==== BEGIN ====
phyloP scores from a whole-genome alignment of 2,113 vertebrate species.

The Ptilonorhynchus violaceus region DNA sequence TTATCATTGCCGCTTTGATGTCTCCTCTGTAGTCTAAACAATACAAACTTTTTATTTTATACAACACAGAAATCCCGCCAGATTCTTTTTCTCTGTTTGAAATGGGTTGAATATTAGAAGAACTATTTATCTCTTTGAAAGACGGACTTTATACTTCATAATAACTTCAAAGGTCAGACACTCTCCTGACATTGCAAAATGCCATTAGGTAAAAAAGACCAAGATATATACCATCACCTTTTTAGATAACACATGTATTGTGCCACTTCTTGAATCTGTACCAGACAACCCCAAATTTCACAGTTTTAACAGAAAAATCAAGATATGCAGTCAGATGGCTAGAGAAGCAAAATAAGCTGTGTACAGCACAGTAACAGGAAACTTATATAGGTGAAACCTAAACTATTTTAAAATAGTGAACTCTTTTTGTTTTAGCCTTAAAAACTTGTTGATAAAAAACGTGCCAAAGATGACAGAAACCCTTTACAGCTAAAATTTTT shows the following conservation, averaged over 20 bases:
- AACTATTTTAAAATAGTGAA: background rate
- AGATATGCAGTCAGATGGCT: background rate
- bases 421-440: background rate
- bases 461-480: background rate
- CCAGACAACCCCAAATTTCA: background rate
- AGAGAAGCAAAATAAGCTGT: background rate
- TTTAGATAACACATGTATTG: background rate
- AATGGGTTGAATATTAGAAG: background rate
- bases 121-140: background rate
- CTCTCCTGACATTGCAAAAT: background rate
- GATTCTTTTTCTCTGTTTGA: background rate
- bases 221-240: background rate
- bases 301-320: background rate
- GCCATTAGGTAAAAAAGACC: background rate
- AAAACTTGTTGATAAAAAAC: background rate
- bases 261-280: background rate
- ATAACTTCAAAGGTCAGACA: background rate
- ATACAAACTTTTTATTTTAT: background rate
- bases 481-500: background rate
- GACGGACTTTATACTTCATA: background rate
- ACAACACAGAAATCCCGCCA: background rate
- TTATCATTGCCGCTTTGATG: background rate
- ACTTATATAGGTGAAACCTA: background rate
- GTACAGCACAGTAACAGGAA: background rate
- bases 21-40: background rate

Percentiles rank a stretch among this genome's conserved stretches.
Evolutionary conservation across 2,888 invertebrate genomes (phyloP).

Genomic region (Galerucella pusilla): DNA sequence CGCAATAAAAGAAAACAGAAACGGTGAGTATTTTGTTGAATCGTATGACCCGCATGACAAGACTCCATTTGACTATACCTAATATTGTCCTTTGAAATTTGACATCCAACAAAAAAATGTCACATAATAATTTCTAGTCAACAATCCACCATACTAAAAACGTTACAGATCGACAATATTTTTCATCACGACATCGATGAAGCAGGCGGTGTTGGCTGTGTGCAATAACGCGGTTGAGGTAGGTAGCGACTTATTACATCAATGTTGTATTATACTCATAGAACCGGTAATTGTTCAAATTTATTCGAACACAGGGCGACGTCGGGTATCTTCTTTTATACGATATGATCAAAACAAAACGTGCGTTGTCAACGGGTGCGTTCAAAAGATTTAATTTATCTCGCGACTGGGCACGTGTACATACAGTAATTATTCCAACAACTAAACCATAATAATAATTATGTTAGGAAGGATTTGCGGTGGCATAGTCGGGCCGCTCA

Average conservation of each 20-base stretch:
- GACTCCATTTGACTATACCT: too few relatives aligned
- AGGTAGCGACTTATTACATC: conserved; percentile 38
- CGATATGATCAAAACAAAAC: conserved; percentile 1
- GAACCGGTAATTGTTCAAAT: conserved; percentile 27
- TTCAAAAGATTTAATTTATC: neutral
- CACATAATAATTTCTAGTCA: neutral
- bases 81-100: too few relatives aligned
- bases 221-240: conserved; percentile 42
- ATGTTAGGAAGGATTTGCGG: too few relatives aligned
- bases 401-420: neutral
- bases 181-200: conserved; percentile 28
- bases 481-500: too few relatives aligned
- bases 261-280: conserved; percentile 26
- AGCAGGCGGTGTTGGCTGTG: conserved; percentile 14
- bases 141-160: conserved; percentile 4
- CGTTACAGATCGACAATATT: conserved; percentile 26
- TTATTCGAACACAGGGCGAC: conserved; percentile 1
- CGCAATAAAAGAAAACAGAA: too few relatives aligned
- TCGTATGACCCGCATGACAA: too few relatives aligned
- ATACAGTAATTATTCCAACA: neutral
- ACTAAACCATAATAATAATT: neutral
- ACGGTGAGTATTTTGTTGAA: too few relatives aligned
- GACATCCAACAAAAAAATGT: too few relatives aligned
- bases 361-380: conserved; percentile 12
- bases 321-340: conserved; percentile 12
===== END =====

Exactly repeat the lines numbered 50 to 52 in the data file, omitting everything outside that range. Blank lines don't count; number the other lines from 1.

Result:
- TCGTATGACCCGCATGACAA: too few relatives aligned
- ATACAGTAATTATTCCAACA: neutral
- ACTAAACCATAATAATAATT: neutral